None of this is meant to be a mathematical argument. Topology unambiguously gives a precise answer, which makes the mathematical argument trivial and uninteresting, since it all just boils down to the rigorous mathematical definition of a “hole”.

However, within the realm of natural language and how we commonly use the word and concept of “hole”, we are left to deal with vagueness, ambiguity, and even inconsistencies and contradictions.

EDIT: to reply to something said later

My instructions above clearly suggest eating the sugar before cutting off the second end.

3 Likes

you wasted a pixie stix :cry:
Hmm… If you cut a straw into really thing pieces so it’s like a string would it have 1 or 2 holes?

1 Like

Interestingly both as a two-dimensional manifold as well as a solid, the answer is topologically 3.

Here’s the topological view: as a solid, the sealed can has a hole (a 3D hole in 4D space, so to say), but when the lid opens but is still attached it loses this hole and becomes a ball. When the lid is detached completely we’re left with two balls.

1 Like

Should we make a different topic for this?

Black stripes are usually an adaptation. Even black cats often have black stripes (that would tell you that those stripes are indeed stripes, and not base color).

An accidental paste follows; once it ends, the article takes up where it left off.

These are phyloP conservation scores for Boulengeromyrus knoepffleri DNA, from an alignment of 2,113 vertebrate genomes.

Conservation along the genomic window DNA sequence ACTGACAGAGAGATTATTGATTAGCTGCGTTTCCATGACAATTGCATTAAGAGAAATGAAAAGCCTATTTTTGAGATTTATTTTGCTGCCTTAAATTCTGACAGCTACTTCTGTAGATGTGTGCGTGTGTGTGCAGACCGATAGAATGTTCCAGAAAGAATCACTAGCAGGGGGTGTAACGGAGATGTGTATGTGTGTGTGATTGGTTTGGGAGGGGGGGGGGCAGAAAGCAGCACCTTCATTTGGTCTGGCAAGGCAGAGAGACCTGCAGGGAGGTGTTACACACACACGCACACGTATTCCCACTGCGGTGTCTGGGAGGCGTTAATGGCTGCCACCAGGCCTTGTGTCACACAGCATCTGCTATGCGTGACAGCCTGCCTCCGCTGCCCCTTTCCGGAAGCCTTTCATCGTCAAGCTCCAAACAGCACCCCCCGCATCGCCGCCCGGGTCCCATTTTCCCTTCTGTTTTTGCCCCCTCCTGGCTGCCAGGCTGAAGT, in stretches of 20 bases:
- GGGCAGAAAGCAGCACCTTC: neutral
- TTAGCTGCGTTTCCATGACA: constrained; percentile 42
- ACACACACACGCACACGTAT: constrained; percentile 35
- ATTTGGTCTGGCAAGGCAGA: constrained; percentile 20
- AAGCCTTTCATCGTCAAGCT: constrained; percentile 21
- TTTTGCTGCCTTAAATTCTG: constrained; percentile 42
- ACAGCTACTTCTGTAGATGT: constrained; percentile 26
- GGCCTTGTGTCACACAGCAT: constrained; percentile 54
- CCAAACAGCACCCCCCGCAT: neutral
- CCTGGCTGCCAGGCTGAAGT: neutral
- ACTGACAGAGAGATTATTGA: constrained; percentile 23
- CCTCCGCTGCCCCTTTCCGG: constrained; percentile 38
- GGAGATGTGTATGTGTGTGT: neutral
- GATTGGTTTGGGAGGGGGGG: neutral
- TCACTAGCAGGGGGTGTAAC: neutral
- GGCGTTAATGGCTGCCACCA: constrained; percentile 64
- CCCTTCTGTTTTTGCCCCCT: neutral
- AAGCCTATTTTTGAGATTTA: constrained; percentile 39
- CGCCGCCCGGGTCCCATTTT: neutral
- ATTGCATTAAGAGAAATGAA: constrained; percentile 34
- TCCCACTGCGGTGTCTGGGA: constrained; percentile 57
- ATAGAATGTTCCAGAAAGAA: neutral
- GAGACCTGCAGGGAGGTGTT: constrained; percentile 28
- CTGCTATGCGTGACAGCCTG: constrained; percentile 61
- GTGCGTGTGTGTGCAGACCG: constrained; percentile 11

In the case of zebras, there was a close relative (the Quagga) which had mostly horse-like coating with black stripes :woman_shrugging:

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https://www.news10.com/news/local-news/answer-this-internet-question-does-a-straw-have-one-hole-or-two/#:~:text=The%20Oxford%20English%20Dictionary%20defines,credence%20to%20Team%20One%20Hole.&text=Team%20“Two%20Holes”%20argues%20that,Imagine%20a%20pipe.

If I was as small as to walk on my own legs, would I have legs?

  • Yes
  • No
  • You need a girlfriend

0 voters

So spesifically the shirt question.

It has no holes… Because, as I understand it, it’s made from two seperate prices of material that are sewn together, and the “holes” are made from simply a lack of sewing in those spesific areas. Meaning that, in essence, it’s “holes” aren’t actually holes at all.

1 Like

Yes, it does have two holes then. But the straw doesn’t, because it never had sealed endings that had to be cut open. I feel the same about the T-shirt question: When I count the openings, there are four, but they are openings, not holes. The T-shirt will have holes later, when there’ll be holes in places that were originally closed.

Like you said, that is of course not a mathematical view.
I wonder how much my view is culturally shaped, or if it is a more of an individual thing.

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If your small and walked on your legs, how do you not have legs?

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Yes. The holes are different shapes from each other too. Originally it had no holes, then you added one and another. A straw always had a hole going through the middle. This didn’t change. It had 1 hole and stayed that way. The can and the pixy stix started with no holes and someone cut two holes into them.

1 Like